This evaluation of current research in gender studies as they relate to cognition should be of particular interest to psychologists, educators, and policy-makers. --Shirley R. Rausher, Readings Within the first pages, the authors focus their scholarly energies on verbal, spatial, and mathematical abilities because, we are told, researchers typically have searched for individual differences within such test domains. All four authors provide highly readable 30-page chapters, each taking a variation on the same perspective, i.e., that whatever cognitive differences you thought had been demonstrated between males and females should not be considered biological . . . This reviewer found the book's contents highly stimulating and informative, providing both valid and pseudoarguments to reject the very existence of sex differences in verbal, spatial, mathematical, and scientific abilities. . . . future researchers ignore the message of this text at their peril. --Journal of the International Neuropsychological Society Results of some research suggest that gender differences have been growing smaller over recent decades. Here, five contributions discuss whether women and men differ in terms of their intellectual abilities; and, if there are differences, what are the origins--biology, childhood influences, cultural stereotypes? If there are no differences, why do people continue to assert that differences do exist? The essays discuss relevant research using the techniques of meta-analysis, pitfalls in the conception and execution of research on the topic, and the negative consequences of a focus on differences. --Reference & Research Book News This evaluation of current research in gender studies as they relate to cognition should be of particular interest to psychologists, educators, and policy-makers. --Shirley R. Rausher, Readings Within the first pages, the authors focus their scholarly energies on verbal, spatial, and mathematical abilities because, we are told, researchers typically have searched for individual differences within such test domains. All four authors provide highly readable 30-page chapters, each taking a variation on the same perspective, i.e., that whatever cognitive differences you thought had been demonstrated between males and females should not be considered biological . . . This reviewer found the book's contents highly stimulating and informative, providing both valid and pseudoarguments to reject the very existence of sex differences in verbal, spatial, mathematical, and scientific abilities. . . . future researchers ignore the message of this text at their peril. --Journal of the International Neuropsychological Society Results of some research suggest that gender differences have been growing smaller over recent decades. Here, five contributions discuss whether women and men differ in terms of their intellectual abilities; and, if there are differences, what are the origins--biology, childhood influences, cultural stereotypes? If there are no differences, why do people continue to assert that differences do exist? The essays discuss relevant research using the techniques of meta-analysis, pitfalls in the conception and execution of research on the topic, and the negative consequences of a focus on differences. --Reference & Research Book News This evaluation of current research in gender studies as they relate to cognition should be of particular interest to psychologists, educators, and policy-makers. --Shirley R. Rausher, Readings Within the first pages, the authors focus their scholarly energies on verbal, spatial, and mathematical abilities because, we are told, researchers typically have searched for individual differences within such test domains. All four authors provide highly readable 30-page chapters, each taking a variation on the same perspective, i.e., that whatever cognitive differences you thought had been demonstrated between males and females should not be considered biological . . . This reviewer found the book's contents highly stimulating and informative, providing both valid and pseudoarguments to reject the very existence of sex differences in verbal, spatial, mathematical, and scientific abilities. . . . future researchers ignore the message of this text at their peril. --Journal of the International Neuropsychological Society Results of some research suggest that gender differences have been growing smaller over recent decades. Here, five contributions discuss whether women and men differ in terms of their intellectual abilities; and, if there are differences, what are the origins--biology, childhood influences, cultural stereotypes? If there are no differences, why do people continue to assert that differences do exist? The essays discuss relevant research using the techniques of meta-analysis, pitfalls in the conception and execution of research on the topic, and the negative consequences of a focus on differences. --Reference & Research Book News This evaluation of current research in gender studies as they relate to cognition should be of particular interest to psychologists, educators, and policy-makers. --Shirley R. Rausher, Readings Within the first pages, the authors focus their scholarly energies on verbal, spatial, and mathematical abilities because, we are told, researchers typically have searched for individual differences within such test domains. All four authors provide highly readable 30-page chapters, each taking a variation on the same perspective, i.e., that whatever cognitive differences you thought had been demonstrated between males and females should not be considered biological . . . This reviewer found the book's contents highly stimulating and informative, providing both valid and pseudoarguments to reject the very existence of sex differences in verbal, spatial, mathematical, and scientific abilities. . . . future researchers ignore the message of this text at their peril. --Journal of the International Neuropsychological Society Results of some research suggest that gender differences have been growing smaller over recent decades. Here, five contributions discuss whether women and men differ in terms of their intellectual abilities; and, if there are differences, what are the origins--biology, childhood influences, cultural stereotypes? If there are no differences, why do people continue to assert that differences do exist? The essays discuss relevant research using the techniques of meta-analysis, pitfalls in the conception and execution of research on the topic, and the negative consequences of a focus on differences. --Reference & Research Book News This evaluation of current research in gender studies as they relate to cognition should be of particular interest to psychologists, educators, and policy-makers. --Shirley R. Rausher, Readings Within the first pages, the authors focus their scholarly energies on verbal, spatial, and mathematical abilities because, we are told, researchers typically have searched for individual differences within such test domains. All four authors provide highly readable 30-page chapters, each taking a variation on the same perspective, i.e., that whatever cognitive differences you thought had been demonstrated between males and females should not be considered biological . . . This reviewer found the book's contents highly stimulating and informative, providing both valid and pseudoarguments to reject the very existence of sex differences in verbal, spatial, mathematical, and scientific abilities. . . . future researchers ignore the message of this text at their peril. --Journal of the International Neuropsychological Society Results of some research suggest that gender differences have been growing smaller over recent decades. Here, five contributions discuss whether women and men differ in terms of their intellectual abilities; and, if there are differences, what are the origins--biology, childhood influences, cultural stereotypes? If there are no differences, why do people continue to assert that differences do exist? The essays discuss relevant research using the techniques of meta-analysis, pitfalls in the conception and execution of research on the topic, and the negative consequences of a focus on differences. --Reference & Research Book News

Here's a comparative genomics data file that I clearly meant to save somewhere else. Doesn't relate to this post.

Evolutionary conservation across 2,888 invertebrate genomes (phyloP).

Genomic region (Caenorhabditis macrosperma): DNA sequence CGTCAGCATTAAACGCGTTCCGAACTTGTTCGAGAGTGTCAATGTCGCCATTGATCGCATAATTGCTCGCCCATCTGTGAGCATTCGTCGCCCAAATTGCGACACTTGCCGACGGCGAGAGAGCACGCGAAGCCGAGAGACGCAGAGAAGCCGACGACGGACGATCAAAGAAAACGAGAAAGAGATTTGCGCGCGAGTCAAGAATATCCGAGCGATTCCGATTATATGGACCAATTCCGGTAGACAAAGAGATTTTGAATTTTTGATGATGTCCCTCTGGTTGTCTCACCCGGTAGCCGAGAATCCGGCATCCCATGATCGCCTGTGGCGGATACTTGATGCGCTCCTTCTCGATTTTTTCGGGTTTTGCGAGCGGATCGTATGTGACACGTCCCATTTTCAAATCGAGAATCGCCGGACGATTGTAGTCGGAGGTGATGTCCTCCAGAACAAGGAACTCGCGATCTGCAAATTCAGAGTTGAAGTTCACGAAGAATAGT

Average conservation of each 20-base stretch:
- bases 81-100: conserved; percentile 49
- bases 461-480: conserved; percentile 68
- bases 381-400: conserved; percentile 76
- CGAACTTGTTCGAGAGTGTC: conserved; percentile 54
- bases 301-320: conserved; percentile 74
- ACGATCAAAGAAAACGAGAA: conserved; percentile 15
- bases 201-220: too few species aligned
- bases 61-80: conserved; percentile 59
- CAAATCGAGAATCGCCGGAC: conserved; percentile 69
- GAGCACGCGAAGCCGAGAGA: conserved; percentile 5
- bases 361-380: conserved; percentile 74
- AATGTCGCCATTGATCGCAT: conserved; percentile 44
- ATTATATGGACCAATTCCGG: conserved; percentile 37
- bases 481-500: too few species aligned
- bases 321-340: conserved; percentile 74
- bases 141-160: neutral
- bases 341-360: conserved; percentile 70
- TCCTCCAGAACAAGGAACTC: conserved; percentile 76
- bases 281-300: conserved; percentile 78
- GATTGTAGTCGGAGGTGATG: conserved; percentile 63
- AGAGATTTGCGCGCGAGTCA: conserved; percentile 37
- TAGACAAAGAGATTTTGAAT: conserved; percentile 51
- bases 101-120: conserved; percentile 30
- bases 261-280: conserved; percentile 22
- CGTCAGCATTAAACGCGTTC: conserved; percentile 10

Productspecificaties

Inhoud

Taal
Engels
Bindwijze
Paperback
Verschijningsdatum
1997-11-06
Aantal pagina's
192 pagina's
Illustraties
Nee

EAN

EAN
9780195112917

Overige kenmerken

Extra groot lettertype
Nee
NUR code
770
Oorspronkelijke releasedatum
1997-10-01
Thema Subject Code
JMR